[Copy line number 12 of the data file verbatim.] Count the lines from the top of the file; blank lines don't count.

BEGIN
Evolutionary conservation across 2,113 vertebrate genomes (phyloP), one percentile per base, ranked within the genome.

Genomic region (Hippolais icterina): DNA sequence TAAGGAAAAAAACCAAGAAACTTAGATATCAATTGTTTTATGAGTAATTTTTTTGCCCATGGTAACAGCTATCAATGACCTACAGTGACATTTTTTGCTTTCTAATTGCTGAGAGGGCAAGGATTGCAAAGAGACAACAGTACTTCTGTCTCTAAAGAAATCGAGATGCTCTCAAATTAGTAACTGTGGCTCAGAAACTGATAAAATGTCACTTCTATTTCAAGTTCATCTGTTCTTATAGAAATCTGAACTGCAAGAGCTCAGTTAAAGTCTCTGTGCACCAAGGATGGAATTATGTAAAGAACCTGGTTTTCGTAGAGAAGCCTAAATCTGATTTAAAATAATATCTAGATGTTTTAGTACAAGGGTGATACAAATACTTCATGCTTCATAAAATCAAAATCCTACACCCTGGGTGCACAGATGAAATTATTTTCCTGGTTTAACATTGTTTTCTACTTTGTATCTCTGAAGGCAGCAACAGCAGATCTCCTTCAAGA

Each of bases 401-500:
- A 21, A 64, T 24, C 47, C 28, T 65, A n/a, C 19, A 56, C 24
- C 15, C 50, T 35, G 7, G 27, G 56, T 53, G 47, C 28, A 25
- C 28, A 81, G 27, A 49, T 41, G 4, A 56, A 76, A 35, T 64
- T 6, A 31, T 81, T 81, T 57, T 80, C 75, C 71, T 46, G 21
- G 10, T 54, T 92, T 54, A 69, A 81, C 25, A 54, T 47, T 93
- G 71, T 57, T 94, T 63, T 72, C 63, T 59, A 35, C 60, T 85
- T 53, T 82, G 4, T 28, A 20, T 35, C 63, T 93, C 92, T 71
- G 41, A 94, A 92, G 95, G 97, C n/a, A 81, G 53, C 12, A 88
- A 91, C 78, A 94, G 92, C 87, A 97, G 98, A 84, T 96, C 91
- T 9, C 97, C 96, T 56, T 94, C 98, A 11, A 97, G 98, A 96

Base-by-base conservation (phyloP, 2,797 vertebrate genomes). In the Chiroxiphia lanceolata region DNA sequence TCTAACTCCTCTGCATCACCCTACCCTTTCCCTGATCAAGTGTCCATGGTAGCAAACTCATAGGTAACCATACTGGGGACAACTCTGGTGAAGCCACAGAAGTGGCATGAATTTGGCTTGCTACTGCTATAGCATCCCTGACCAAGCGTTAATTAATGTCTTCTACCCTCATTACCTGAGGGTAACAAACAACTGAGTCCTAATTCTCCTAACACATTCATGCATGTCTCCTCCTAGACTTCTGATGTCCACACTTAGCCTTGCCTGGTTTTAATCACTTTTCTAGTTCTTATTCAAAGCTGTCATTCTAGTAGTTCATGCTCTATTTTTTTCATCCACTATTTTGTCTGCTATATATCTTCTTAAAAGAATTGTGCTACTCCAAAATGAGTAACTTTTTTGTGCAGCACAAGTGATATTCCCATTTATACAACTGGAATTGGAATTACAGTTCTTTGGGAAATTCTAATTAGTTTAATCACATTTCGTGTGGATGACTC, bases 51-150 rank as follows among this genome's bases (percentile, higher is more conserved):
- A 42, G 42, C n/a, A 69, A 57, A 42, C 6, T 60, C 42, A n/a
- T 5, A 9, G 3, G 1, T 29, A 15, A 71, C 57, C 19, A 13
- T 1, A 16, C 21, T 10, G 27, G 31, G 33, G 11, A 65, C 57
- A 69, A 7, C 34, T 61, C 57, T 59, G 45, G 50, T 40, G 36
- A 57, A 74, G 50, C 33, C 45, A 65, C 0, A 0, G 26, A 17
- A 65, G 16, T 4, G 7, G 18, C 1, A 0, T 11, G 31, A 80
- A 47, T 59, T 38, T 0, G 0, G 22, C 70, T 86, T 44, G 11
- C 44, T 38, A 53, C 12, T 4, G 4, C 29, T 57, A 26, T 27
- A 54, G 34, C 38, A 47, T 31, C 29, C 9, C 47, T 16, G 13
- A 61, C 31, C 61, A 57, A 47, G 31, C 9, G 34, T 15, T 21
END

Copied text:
- A 91, C 78, A 94, G 92, C 87, A 97, G 98, A 84, T 96, C 91